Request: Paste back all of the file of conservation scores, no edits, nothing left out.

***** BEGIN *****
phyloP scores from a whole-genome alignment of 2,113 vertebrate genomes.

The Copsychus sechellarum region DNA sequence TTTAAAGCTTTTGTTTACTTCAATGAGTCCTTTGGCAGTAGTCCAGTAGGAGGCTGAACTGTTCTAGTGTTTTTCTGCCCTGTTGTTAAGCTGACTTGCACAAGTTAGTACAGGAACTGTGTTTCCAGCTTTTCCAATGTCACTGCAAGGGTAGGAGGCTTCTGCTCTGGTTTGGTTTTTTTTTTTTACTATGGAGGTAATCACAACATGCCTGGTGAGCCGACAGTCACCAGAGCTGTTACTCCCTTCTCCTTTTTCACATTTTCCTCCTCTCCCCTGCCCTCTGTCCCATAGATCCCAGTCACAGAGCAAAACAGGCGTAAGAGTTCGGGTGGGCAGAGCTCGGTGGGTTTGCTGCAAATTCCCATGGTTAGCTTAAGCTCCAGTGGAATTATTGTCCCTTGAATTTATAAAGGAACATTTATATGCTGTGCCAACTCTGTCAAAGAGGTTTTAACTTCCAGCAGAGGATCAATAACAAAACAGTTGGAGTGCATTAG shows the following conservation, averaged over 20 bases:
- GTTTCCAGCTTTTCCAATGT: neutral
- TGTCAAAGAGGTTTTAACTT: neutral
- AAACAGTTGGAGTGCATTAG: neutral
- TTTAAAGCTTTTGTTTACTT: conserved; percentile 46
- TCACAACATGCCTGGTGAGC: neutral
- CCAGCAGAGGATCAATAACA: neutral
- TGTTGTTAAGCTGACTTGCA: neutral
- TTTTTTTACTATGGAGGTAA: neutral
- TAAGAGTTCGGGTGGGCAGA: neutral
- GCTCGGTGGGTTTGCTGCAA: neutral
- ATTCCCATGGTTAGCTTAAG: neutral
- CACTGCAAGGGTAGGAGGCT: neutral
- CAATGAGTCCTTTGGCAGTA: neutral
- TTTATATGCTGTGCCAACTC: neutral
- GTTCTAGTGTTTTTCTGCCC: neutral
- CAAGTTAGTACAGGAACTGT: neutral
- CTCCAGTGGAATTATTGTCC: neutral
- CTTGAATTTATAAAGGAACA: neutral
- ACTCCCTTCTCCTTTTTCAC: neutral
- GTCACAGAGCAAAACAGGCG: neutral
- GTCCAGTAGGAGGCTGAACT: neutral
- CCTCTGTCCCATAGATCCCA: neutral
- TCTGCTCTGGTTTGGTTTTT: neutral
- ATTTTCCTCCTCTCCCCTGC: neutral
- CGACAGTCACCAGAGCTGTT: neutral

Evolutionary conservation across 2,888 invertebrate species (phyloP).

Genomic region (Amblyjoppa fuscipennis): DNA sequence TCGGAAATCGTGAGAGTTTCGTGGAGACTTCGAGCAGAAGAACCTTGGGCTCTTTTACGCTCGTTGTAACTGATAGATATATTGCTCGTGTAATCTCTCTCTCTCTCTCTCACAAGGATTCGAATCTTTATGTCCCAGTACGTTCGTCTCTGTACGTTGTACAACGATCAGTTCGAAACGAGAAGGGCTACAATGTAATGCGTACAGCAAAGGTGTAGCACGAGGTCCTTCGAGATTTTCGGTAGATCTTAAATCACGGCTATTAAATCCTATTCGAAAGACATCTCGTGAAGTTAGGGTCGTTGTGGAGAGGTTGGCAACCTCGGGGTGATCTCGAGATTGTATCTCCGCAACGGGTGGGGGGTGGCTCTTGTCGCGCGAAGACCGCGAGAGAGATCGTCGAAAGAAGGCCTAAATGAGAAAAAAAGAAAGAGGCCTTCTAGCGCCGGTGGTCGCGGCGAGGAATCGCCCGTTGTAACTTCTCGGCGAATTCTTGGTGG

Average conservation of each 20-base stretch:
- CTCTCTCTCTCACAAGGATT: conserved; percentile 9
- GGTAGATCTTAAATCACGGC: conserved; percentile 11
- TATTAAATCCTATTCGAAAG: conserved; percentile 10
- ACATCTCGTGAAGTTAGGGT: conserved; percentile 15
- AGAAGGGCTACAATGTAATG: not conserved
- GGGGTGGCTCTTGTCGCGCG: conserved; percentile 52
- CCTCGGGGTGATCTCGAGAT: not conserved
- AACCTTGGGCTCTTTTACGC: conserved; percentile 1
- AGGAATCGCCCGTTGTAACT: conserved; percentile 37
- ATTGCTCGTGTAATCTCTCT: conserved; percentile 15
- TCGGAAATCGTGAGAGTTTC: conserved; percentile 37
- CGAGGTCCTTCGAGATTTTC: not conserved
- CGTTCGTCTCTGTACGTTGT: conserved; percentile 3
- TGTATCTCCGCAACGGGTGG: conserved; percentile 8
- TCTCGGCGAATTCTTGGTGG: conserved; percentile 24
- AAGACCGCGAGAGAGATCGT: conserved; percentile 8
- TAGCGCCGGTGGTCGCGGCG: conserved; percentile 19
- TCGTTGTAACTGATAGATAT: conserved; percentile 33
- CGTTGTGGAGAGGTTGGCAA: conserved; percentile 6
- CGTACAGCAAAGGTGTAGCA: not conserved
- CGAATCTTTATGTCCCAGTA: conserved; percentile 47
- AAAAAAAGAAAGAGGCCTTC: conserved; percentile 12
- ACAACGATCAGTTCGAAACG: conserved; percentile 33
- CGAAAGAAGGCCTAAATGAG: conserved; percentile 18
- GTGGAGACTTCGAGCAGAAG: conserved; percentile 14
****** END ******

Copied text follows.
phyloP scores from a whole-genome alignment of 2,113 vertebrate genomes.

The Copsychus sechellarum region DNA sequence TTTAAAGCTTTTGTTTACTTCAATGAGTCCTTTGGCAGTAGTCCAGTAGGAGGCTGAACTGTTCTAGTGTTTTTCTGCCCTGTTGTTAAGCTGACTTGCACAAGTTAGTACAGGAACTGTGTTTCCAGCTTTTCCAATGTCACTGCAAGGGTAGGAGGCTTCTGCTCTGGTTTGGTTTTTTTTTTTTACTATGGAGGTAATCACAACATGCCTGGTGAGCCGACAGTCACCAGAGCTGTTACTCCCTTCTCCTTTTTCACATTTTCCTCCTCTCCCCTGCCCTCTGTCCCATAGATCCCAGTCACAGAGCAAAACAGGCGTAAGAGTTCGGGTGGGCAGAGCTCGGTGGGTTTGCTGCAAATTCCCATGGTTAGCTTAAGCTCCAGTGGAATTATTGTCCCTTGAATTTATAAAGGAACATTTATATGCTGTGCCAACTCTGTCAAAGAGGTTTTAACTTCCAGCAGAGGATCAATAACAAAACAGTTGGAGTGCATTAG shows the following conservation, averaged over 20 bases:
- GTTTCCAGCTTTTCCAATGT: neutral
- TGTCAAAGAGGTTTTAACTT: neutral
- AAACAGTTGGAGTGCATTAG: neutral
- TTTAAAGCTTTTGTTTACTT: conserved; percentile 46
- TCACAACATGCCTGGTGAGC: neutral
- CCAGCAGAGGATCAATAACA: neutral
- TGTTGTTAAGCTGACTTGCA: neutral
- TTTTTTTACTATGGAGGTAA: neutral
- TAAGAGTTCGGGTGGGCAGA: neutral
- GCTCGGTGGGTTTGCTGCAA: neutral
- ATTCCCATGGTTAGCTTAAG: neutral
- CACTGCAAGGGTAGGAGGCT: neutral
- CAATGAGTCCTTTGGCAGTA: neutral
- TTTATATGCTGTGCCAACTC: neutral
- GTTCTAGTGTTTTTCTGCCC: neutral
- CAAGTTAGTACAGGAACTGT: neutral
- CTCCAGTGGAATTATTGTCC: neutral
- CTTGAATTTATAAAGGAACA: neutral
- ACTCCCTTCTCCTTTTTCAC: neutral
- GTCACAGAGCAAAACAGGCG: neutral
- GTCCAGTAGGAGGCTGAACT: neutral
- CCTCTGTCCCATAGATCCCA: neutral
- TCTGCTCTGGTTTGGTTTTT: neutral
- ATTTTCCTCCTCTCCCCTGC: neutral
- CGACAGTCACCAGAGCTGTT: neutral

Evolutionary conservation across 2,888 invertebrate species (phyloP).

Genomic region (Amblyjoppa fuscipennis): DNA sequence TCGGAAATCGTGAGAGTTTCGTGGAGACTTCGAGCAGAAGAACCTTGGGCTCTTTTACGCTCGTTGTAACTGATAGATATATTGCTCGTGTAATCTCTCTCTCTCTCTCTCACAAGGATTCGAATCTTTATGTCCCAGTACGTTCGTCTCTGTACGTTGTACAACGATCAGTTCGAAACGAGAAGGGCTACAATGTAATGCGTACAGCAAAGGTGTAGCACGAGGTCCTTCGAGATTTTCGGTAGATCTTAAATCACGGCTATTAAATCCTATTCGAAAGACATCTCGTGAAGTTAGGGTCGTTGTGGAGAGGTTGGCAACCTCGGGGTGATCTCGAGATTGTATCTCCGCAACGGGTGGGGGGTGGCTCTTGTCGCGCGAAGACCGCGAGAGAGATCGTCGAAAGAAGGCCTAAATGAGAAAAAAAGAAAGAGGCCTTCTAGCGCCGGTGGTCGCGGCGAGGAATCGCCCGTTGTAACTTCTCGGCGAATTCTTGGTGG

Average conservation of each 20-base stretch:
- CTCTCTCTCTCACAAGGATT: conserved; percentile 9
- GGTAGATCTTAAATCACGGC: conserved; percentile 11
- TATTAAATCCTATTCGAAAG: conserved; percentile 10
- ACATCTCGTGAAGTTAGGGT: conserved; percentile 15
- AGAAGGGCTACAATGTAATG: not conserved
- GGGGTGGCTCTTGTCGCGCG: conserved; percentile 52
- CCTCGGGGTGATCTCGAGAT: not conserved
- AACCTTGGGCTCTTTTACGC: conserved; percentile 1
- AGGAATCGCCCGTTGTAACT: conserved; percentile 37
- ATTGCTCGTGTAATCTCTCT: conserved; percentile 15
- TCGGAAATCGTGAGAGTTTC: conserved; percentile 37
- CGAGGTCCTTCGAGATTTTC: not conserved
- CGTTCGTCTCTGTACGTTGT: conserved; percentile 3
- TGTATCTCCGCAACGGGTGG: conserved; percentile 8
- TCTCGGCGAATTCTTGGTGG: conserved; percentile 24
- AAGACCGCGAGAGAGATCGT: conserved; percentile 8
- TAGCGCCGGTGGTCGCGGCG: conserved; percentile 19
- TCGTTGTAACTGATAGATAT: conserved; percentile 33
- CGTTGTGGAGAGGTTGGCAA: conserved; percentile 6
- CGTACAGCAAAGGTGTAGCA: not conserved
- CGAATCTTTATGTCCCAGTA: conserved; percentile 47
- AAAAAAAGAAAGAGGCCTTC: conserved; percentile 12
- ACAACGATCAGTTCGAAACG: conserved; percentile 33
- CGAAAGAAGGCCTAAATGAG: conserved; percentile 18
- GTGGAGACTTCGAGCAGAAG: conserved; percentile 14